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Jan. 23rd, 2018

Surrey LRT

 

A rendering of Surrey’s planned LRT line. (Photo: surrey.ca)

Surrey Board of Trade CEO makes case for light rail in a letter to Mayors’ Council chair Derek Corrigan

The Editor,

This is an open letter to Mayor Derek Corrigan, chair of the Mayors’ Council:

I am writing in support of Surrey’s Light Rail Transit project.

In fact, the Surrey Board of Trade would like to see all 27 kilometres of the proposed light rail to be built as soon as is feasible. In our most recent Surrey Road Survey, more than 80 per cent support to strongly support the building of the “City Centre-Guildford-Newton” and over 85 per cent support LRT along Fraser Highway through to Langley City.

Surrey is growing rapidly, and as it grows, the opportunity exists to shape it into a world-class destination in its own right. With nearly 1,000 new residents coming monthly, the need for a vision has never been more necessary. The LRT provides an opportunity to consider how to manage the growth, where to densify, how to move people, and how to create commercial space while achieving an attractive streetscape.

Businesses are on board with creating an economically viable city that is attractive to clients, customers, and employees alike. LRT sparks development along its corridors, a mid-rise, medium density, mixed-use type of development that will attract both families and business to the area while also maintaining affordability.

 

Anita Huberman, CEO of the Surrey Board of Trade.

 

We have done our due diligence and read through all available reports. We have had roundtables and panel dialogues. We have had all of our advocacy team members review material and provide feedback (12 teams with over 400 volunteers). We’ve reviewed the number of technology and route alternatives that were examined using multiple metrics to evaluate their effectiveness.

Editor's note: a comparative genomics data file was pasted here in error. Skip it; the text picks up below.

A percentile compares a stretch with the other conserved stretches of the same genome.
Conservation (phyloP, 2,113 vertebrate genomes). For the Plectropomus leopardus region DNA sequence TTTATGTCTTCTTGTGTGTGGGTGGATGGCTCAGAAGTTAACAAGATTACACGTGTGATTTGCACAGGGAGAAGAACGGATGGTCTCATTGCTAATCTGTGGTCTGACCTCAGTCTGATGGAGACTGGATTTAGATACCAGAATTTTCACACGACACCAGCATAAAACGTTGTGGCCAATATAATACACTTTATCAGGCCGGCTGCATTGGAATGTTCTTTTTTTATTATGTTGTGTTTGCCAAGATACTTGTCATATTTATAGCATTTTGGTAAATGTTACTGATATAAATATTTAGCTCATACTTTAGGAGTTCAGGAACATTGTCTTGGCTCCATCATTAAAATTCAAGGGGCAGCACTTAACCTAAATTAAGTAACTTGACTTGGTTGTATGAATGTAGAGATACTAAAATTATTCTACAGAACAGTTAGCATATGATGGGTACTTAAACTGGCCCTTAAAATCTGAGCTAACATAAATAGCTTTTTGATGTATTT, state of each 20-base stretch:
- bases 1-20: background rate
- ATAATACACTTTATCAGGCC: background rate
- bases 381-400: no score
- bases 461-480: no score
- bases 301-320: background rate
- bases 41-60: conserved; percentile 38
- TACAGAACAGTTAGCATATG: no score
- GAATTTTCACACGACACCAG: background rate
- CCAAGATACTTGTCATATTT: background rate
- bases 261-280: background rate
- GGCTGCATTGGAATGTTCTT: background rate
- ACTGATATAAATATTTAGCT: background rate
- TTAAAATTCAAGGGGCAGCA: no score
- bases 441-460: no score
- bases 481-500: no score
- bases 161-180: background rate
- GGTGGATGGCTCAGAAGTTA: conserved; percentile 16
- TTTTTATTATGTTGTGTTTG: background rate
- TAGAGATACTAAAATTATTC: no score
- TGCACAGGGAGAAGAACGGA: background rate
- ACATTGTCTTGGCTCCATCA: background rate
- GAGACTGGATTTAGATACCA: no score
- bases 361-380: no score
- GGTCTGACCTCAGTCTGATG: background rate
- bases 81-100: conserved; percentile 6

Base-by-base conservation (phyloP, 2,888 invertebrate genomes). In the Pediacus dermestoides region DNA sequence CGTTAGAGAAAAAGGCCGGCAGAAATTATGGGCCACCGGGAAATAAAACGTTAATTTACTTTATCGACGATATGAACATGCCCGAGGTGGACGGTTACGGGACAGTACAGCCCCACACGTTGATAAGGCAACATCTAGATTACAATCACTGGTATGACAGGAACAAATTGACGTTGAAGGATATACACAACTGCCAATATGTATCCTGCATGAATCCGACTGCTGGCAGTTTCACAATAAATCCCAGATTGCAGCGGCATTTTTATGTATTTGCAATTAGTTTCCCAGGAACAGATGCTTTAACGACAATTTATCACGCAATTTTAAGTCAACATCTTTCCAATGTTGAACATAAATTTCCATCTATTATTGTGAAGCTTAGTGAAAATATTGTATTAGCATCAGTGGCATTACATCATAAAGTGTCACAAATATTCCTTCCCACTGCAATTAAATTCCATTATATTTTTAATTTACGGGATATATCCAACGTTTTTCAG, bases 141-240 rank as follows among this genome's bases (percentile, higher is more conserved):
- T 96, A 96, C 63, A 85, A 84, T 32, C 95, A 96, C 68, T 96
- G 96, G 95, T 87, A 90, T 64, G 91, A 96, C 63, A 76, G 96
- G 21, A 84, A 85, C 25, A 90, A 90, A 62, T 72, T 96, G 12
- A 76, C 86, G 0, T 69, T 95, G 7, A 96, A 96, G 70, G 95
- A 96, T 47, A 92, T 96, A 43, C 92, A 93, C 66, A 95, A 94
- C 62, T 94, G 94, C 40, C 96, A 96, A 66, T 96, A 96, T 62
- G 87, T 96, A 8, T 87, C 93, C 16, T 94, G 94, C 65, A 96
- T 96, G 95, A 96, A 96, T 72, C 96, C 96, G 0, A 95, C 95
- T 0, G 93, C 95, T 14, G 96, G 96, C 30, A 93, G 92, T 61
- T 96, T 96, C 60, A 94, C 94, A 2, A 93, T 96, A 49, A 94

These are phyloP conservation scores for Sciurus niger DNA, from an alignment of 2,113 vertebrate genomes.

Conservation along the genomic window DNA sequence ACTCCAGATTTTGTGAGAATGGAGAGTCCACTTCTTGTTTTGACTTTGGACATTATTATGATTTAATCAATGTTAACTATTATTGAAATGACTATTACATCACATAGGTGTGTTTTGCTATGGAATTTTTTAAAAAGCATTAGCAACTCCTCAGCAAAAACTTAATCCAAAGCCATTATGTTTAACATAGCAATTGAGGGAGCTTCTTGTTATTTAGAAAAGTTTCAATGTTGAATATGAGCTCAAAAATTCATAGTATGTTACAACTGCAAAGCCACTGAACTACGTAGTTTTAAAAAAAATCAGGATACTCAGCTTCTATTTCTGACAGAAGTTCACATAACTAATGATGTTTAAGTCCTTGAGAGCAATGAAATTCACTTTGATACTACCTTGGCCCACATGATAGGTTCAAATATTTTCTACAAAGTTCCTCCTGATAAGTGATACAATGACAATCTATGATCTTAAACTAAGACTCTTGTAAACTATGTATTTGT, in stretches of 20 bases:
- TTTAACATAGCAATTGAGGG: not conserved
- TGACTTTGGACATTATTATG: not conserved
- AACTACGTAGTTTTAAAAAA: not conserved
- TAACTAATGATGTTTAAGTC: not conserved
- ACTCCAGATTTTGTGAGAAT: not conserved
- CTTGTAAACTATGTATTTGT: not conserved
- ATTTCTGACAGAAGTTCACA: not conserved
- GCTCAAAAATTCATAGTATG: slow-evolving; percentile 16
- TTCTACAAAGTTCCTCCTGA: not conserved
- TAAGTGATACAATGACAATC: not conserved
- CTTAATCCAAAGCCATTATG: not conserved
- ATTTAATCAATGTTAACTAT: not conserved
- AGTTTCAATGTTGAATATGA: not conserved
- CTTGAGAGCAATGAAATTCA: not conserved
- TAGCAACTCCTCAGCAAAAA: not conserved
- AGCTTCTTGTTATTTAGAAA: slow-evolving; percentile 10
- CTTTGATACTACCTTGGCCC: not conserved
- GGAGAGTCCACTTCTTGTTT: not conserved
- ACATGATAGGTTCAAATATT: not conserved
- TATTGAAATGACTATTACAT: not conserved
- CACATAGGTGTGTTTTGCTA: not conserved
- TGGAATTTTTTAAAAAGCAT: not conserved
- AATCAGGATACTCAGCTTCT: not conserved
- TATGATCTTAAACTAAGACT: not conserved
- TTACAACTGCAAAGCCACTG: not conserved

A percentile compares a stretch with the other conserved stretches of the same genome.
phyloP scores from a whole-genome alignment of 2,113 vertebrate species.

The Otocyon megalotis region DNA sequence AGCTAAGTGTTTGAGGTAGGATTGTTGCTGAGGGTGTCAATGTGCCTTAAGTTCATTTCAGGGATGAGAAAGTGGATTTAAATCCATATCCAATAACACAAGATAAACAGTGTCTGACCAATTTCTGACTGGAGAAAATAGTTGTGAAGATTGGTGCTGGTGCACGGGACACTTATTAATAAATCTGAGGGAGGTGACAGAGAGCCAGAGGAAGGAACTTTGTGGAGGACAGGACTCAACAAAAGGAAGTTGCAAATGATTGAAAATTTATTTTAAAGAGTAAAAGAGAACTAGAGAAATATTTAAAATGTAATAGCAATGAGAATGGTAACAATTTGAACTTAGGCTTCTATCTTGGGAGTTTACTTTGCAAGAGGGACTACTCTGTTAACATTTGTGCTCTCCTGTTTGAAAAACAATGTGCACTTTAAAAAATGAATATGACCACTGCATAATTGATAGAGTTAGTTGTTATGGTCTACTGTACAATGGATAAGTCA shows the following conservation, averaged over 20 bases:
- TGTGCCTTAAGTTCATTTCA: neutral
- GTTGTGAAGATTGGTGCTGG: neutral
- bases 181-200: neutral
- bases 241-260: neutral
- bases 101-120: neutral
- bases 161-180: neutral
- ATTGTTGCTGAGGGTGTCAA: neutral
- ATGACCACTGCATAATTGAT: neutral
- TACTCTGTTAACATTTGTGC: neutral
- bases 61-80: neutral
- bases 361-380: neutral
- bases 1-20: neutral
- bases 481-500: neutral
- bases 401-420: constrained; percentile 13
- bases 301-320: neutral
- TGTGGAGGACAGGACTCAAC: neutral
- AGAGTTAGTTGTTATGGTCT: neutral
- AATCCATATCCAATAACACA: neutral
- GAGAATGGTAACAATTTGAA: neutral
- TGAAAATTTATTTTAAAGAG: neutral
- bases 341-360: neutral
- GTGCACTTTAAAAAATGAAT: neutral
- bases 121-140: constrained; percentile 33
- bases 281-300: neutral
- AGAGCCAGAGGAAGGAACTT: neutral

The Surrey Board of Trade has taken the position that the project should be completed in one phase to capitalize on lower construction costs and LRT fleet vehicles, and the simple fact that waiting for phase 2 will unnecessarily delay needed transit through Surrey.

We are concerned that those who oppose LRT in favour of increased buses and a SkyTrain down Fraser Highway are not fully considering what they are saying no to, or conversely what they would be saying yes to, if they in fact succeed to influence decision-makers.

 

Three things we know will occur if there is no support for LRT:

  • Increasing B-line buses will very quickly increase congestion on those routes as more and more would be required to move commuters, but they would still not be sufficient to meet anticipated future population growth as quickly as the LRT on its dedicated lanes — and within 10-15 years would need to be replaced with LRT to meet the demand.